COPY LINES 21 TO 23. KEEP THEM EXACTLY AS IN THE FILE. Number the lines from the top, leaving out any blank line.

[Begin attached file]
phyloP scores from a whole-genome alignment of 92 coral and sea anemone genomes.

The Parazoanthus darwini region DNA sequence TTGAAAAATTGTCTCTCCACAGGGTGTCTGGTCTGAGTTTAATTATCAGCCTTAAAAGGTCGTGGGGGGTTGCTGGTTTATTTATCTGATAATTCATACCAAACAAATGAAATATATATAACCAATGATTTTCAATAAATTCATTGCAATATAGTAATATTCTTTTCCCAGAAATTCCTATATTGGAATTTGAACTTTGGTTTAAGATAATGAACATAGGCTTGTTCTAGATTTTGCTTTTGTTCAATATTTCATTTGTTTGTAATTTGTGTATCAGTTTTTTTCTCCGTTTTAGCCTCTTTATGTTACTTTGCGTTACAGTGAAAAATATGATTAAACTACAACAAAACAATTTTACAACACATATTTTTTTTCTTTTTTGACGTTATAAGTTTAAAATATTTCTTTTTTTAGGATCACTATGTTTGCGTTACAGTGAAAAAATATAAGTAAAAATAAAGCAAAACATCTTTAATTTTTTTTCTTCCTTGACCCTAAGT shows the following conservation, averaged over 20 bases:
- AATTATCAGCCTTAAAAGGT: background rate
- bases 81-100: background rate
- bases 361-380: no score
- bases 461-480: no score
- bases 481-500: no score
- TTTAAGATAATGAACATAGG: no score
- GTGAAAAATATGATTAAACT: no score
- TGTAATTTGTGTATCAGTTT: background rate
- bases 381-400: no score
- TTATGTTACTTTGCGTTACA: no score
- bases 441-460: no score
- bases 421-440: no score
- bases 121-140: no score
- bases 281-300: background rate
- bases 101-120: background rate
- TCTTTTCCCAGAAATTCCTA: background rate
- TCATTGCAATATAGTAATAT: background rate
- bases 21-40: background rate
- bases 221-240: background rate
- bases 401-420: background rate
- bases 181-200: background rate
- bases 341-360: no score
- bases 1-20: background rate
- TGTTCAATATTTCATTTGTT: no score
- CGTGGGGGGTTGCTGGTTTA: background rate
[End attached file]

- bases 221-240: background rate
- bases 401-420: background rate
- bases 181-200: background rate